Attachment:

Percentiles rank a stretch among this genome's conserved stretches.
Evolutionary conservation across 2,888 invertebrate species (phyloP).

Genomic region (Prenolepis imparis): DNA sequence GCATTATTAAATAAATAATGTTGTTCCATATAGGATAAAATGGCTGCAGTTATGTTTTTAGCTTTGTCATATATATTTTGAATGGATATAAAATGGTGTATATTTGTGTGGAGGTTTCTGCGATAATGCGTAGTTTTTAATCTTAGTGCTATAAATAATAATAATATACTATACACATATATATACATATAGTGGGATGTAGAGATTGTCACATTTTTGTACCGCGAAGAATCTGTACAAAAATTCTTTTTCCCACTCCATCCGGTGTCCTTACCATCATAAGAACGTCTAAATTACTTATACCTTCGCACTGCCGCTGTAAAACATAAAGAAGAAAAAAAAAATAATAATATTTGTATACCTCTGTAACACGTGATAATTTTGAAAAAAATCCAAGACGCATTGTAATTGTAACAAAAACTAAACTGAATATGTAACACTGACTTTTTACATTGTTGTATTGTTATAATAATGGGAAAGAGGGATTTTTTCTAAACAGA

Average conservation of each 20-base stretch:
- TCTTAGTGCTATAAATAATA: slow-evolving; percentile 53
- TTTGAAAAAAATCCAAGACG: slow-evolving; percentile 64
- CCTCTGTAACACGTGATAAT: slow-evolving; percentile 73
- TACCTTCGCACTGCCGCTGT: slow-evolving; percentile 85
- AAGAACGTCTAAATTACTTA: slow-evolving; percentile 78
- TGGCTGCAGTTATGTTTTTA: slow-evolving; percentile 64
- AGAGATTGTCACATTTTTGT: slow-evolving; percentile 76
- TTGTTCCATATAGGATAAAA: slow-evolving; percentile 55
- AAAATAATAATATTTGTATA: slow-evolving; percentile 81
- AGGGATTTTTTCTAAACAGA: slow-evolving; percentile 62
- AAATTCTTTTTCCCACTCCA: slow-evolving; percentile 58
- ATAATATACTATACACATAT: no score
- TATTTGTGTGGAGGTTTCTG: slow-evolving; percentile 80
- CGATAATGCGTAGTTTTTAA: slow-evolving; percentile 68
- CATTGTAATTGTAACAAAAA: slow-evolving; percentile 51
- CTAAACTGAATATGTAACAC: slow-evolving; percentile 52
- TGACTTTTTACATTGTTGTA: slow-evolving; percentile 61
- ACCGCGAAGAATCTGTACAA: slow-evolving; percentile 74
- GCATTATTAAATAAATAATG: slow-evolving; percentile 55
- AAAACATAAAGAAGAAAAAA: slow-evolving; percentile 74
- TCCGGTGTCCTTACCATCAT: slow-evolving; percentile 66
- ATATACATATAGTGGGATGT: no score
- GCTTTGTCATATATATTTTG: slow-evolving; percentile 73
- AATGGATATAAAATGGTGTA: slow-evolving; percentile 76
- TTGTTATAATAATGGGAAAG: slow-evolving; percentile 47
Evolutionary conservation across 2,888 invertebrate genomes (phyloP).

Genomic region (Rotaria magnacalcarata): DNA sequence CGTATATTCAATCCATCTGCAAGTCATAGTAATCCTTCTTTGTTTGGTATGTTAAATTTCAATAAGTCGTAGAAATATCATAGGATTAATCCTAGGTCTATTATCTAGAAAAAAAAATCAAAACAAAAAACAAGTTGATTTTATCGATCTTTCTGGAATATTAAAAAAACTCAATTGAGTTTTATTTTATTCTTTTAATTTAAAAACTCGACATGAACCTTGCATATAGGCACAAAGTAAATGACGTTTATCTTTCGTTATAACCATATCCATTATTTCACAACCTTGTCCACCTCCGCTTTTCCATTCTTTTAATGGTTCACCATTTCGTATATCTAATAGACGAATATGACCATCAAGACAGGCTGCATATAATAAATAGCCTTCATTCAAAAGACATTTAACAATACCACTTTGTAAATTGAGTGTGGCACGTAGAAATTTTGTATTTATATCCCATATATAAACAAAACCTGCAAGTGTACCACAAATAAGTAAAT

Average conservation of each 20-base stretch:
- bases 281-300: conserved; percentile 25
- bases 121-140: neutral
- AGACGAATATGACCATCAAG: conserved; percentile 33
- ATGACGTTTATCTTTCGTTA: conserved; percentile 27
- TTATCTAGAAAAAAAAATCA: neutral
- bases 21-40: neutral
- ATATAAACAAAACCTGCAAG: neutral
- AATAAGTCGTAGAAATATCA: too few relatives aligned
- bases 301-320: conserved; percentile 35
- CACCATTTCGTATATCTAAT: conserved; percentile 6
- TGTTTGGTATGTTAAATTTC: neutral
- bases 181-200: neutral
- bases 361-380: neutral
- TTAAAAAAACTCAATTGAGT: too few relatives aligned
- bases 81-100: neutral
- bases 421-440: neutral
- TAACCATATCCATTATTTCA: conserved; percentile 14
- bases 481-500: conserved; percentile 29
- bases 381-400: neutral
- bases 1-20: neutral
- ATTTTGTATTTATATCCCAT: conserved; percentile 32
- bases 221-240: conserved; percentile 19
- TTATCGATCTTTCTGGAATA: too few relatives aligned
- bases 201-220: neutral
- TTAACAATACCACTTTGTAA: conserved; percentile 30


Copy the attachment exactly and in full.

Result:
Percentiles rank a stretch among this genome's conserved stretches.
Evolutionary conservation across 2,888 invertebrate species (phyloP).

Genomic region (Prenolepis imparis): DNA sequence GCATTATTAAATAAATAATGTTGTTCCATATAGGATAAAATGGCTGCAGTTATGTTTTTAGCTTTGTCATATATATTTTGAATGGATATAAAATGGTGTATATTTGTGTGGAGGTTTCTGCGATAATGCGTAGTTTTTAATCTTAGTGCTATAAATAATAATAATATACTATACACATATATATACATATAGTGGGATGTAGAGATTGTCACATTTTTGTACCGCGAAGAATCTGTACAAAAATTCTTTTTCCCACTCCATCCGGTGTCCTTACCATCATAAGAACGTCTAAATTACTTATACCTTCGCACTGCCGCTGTAAAACATAAAGAAGAAAAAAAAAATAATAATATTTGTATACCTCTGTAACACGTGATAATTTTGAAAAAAATCCAAGACGCATTGTAATTGTAACAAAAACTAAACTGAATATGTAACACTGACTTTTTACATTGTTGTATTGTTATAATAATGGGAAAGAGGGATTTTTTCTAAACAGA

Average conservation of each 20-base stretch:
- TCTTAGTGCTATAAATAATA: slow-evolving; percentile 53
- TTTGAAAAAAATCCAAGACG: slow-evolving; percentile 64
- CCTCTGTAACACGTGATAAT: slow-evolving; percentile 73
- TACCTTCGCACTGCCGCTGT: slow-evolving; percentile 85
- AAGAACGTCTAAATTACTTA: slow-evolving; percentile 78
- TGGCTGCAGTTATGTTTTTA: slow-evolving; percentile 64
- AGAGATTGTCACATTTTTGT: slow-evolving; percentile 76
- TTGTTCCATATAGGATAAAA: slow-evolving; percentile 55
- AAAATAATAATATTTGTATA: slow-evolving; percentile 81
- AGGGATTTTTTCTAAACAGA: slow-evolving; percentile 62
- AAATTCTTTTTCCCACTCCA: slow-evolving; percentile 58
- ATAATATACTATACACATAT: no score
- TATTTGTGTGGAGGTTTCTG: slow-evolving; percentile 80
- CGATAATGCGTAGTTTTTAA: slow-evolving; percentile 68
- CATTGTAATTGTAACAAAAA: slow-evolving; percentile 51
- CTAAACTGAATATGTAACAC: slow-evolving; percentile 52
- TGACTTTTTACATTGTTGTA: slow-evolving; percentile 61
- ACCGCGAAGAATCTGTACAA: slow-evolving; percentile 74
- GCATTATTAAATAAATAATG: slow-evolving; percentile 55
- AAAACATAAAGAAGAAAAAA: slow-evolving; percentile 74
- TCCGGTGTCCTTACCATCAT: slow-evolving; percentile 66
- ATATACATATAGTGGGATGT: no score
- GCTTTGTCATATATATTTTG: slow-evolving; percentile 73
- AATGGATATAAAATGGTGTA: slow-evolving; percentile 76
- TTGTTATAATAATGGGAAAG: slow-evolving; percentile 47
Evolutionary conservation across 2,888 invertebrate genomes (phyloP).

Genomic region (Rotaria magnacalcarata): DNA sequence CGTATATTCAATCCATCTGCAAGTCATAGTAATCCTTCTTTGTTTGGTATGTTAAATTTCAATAAGTCGTAGAAATATCATAGGATTAATCCTAGGTCTATTATCTAGAAAAAAAAATCAAAACAAAAAACAAGTTGATTTTATCGATCTTTCTGGAATATTAAAAAAACTCAATTGAGTTTTATTTTATTCTTTTAATTTAAAAACTCGACATGAACCTTGCATATAGGCACAAAGTAAATGACGTTTATCTTTCGTTATAACCATATCCATTATTTCACAACCTTGTCCACCTCCGCTTTTCCATTCTTTTAATGGTTCACCATTTCGTATATCTAATAGACGAATATGACCATCAAGACAGGCTGCATATAATAAATAGCCTTCATTCAAAAGACATTTAACAATACCACTTTGTAAATTGAGTGTGGCACGTAGAAATTTTGTATTTATATCCCATATATAAACAAAACCTGCAAGTGTACCACAAATAAGTAAAT

Average conservation of each 20-base stretch:
- bases 281-300: conserved; percentile 25
- bases 121-140: neutral
- AGACGAATATGACCATCAAG: conserved; percentile 33
- ATGACGTTTATCTTTCGTTA: conserved; percentile 27
- TTATCTAGAAAAAAAAATCA: neutral
- bases 21-40: neutral
- ATATAAACAAAACCTGCAAG: neutral
- AATAAGTCGTAGAAATATCA: too few relatives aligned
- bases 301-320: conserved; percentile 35
- CACCATTTCGTATATCTAAT: conserved; percentile 6
- TGTTTGGTATGTTAAATTTC: neutral
- bases 181-200: neutral
- bases 361-380: neutral
- TTAAAAAAACTCAATTGAGT: too few relatives aligned
- bases 81-100: neutral
- bases 421-440: neutral
- TAACCATATCCATTATTTCA: conserved; percentile 14
- bases 481-500: conserved; percentile 29
- bases 381-400: neutral
- bases 1-20: neutral
- ATTTTGTATTTATATCCCAT: conserved; percentile 32
- bases 221-240: conserved; percentile 19
- TTATCGATCTTTCTGGAATA: too few relatives aligned
- bases 201-220: neutral
- TTAACAATACCACTTTGTAA: conserved; percentile 30